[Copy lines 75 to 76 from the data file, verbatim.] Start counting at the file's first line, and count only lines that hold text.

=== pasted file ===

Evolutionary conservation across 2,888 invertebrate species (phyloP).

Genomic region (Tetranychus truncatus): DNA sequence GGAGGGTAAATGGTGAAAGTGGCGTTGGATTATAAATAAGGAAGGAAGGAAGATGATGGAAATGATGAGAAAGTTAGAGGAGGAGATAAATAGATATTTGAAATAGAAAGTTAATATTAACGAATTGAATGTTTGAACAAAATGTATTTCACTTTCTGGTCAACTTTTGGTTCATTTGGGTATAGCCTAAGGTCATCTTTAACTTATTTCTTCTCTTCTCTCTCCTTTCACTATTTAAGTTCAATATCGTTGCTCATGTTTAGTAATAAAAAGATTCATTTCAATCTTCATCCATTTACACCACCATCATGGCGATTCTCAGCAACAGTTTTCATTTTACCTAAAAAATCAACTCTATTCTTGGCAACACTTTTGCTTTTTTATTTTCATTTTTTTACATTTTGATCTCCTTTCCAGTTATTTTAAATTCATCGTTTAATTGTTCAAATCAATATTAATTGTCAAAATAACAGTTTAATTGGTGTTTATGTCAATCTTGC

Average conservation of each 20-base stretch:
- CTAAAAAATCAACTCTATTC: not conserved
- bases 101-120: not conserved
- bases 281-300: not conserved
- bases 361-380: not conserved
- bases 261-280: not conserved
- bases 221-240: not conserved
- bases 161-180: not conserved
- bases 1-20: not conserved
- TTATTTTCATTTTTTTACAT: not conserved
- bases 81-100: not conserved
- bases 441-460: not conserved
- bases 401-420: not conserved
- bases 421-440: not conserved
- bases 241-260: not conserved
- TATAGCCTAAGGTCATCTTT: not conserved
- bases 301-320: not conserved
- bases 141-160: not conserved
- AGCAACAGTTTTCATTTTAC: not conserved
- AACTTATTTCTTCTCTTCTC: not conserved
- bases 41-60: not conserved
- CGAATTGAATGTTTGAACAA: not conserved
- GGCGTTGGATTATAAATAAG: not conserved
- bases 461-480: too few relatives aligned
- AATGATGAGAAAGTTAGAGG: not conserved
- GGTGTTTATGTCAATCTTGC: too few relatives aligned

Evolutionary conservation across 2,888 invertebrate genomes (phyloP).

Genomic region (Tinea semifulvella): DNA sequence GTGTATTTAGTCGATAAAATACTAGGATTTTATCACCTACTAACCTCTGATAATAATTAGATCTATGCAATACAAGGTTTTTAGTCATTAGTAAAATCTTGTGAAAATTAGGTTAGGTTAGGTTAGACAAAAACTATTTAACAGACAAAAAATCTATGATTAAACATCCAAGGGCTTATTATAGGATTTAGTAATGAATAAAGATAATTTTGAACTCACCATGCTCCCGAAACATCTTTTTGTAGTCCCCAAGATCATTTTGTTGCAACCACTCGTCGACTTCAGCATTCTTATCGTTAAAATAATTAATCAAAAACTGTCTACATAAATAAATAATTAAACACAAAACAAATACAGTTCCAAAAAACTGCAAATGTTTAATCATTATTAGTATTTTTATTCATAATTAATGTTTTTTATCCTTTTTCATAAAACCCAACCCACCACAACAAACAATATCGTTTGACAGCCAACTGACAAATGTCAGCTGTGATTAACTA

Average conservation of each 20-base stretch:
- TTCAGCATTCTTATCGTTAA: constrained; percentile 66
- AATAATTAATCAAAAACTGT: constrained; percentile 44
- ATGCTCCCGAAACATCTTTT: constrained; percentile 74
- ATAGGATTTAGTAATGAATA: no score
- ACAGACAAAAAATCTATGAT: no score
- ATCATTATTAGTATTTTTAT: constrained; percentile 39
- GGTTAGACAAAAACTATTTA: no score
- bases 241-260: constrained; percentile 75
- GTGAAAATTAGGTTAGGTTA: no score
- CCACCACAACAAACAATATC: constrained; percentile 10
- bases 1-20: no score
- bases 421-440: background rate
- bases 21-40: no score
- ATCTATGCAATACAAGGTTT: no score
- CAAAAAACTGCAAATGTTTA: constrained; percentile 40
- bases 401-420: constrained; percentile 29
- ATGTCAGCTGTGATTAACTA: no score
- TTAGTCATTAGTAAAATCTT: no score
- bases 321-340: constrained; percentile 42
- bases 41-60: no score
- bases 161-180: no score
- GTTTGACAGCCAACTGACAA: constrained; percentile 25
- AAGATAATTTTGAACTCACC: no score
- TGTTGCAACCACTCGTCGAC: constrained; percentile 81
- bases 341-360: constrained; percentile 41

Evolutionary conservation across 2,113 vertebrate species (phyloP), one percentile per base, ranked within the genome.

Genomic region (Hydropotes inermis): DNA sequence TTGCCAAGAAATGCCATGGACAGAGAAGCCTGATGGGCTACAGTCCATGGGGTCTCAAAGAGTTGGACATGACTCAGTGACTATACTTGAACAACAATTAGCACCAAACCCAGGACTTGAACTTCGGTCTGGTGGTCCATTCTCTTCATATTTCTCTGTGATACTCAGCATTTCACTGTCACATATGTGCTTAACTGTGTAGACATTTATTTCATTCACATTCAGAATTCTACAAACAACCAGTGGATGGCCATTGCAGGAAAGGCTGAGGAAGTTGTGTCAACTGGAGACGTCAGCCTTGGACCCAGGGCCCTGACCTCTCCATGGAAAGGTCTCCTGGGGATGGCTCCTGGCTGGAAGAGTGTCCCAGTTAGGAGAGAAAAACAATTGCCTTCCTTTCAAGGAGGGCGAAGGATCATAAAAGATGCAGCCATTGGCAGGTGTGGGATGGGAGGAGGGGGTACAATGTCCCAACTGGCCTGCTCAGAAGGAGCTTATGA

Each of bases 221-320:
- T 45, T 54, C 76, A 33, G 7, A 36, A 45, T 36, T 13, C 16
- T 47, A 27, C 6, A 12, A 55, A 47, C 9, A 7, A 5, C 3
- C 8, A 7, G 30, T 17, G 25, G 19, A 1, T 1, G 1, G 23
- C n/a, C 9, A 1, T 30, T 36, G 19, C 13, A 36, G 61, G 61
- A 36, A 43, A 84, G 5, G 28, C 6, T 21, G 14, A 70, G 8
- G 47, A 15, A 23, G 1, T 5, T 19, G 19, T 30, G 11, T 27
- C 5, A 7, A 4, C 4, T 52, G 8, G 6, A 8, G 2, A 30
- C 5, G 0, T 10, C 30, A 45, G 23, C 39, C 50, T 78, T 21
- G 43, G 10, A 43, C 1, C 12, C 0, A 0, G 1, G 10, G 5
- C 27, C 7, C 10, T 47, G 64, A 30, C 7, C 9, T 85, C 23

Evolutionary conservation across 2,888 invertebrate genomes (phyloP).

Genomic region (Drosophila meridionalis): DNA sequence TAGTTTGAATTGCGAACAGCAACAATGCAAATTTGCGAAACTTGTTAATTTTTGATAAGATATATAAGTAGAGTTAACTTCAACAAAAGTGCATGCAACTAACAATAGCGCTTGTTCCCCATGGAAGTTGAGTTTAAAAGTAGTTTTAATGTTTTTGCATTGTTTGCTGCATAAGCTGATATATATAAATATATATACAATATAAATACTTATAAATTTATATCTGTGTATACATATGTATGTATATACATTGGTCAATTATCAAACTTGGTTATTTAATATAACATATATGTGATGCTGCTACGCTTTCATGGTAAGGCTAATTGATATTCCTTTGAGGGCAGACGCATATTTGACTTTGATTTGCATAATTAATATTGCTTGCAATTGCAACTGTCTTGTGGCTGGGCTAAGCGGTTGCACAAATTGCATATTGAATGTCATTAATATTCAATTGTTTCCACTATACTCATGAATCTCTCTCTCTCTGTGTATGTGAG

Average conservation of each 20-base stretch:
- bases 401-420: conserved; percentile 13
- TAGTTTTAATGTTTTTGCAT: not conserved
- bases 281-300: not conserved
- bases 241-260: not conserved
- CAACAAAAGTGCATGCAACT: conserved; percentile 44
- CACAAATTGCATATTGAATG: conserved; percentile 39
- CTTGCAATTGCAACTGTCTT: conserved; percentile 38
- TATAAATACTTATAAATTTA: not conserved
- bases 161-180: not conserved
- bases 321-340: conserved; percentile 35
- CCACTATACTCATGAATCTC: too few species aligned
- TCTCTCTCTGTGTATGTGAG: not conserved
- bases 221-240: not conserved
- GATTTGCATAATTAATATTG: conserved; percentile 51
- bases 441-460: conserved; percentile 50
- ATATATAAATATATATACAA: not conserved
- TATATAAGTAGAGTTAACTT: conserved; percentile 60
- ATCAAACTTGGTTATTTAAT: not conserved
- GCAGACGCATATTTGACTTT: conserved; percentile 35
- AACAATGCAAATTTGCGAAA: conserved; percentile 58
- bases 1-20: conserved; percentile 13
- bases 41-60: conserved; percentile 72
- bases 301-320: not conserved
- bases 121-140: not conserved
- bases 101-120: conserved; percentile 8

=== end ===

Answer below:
- bases 281-300: not conserved
- bases 241-260: not conserved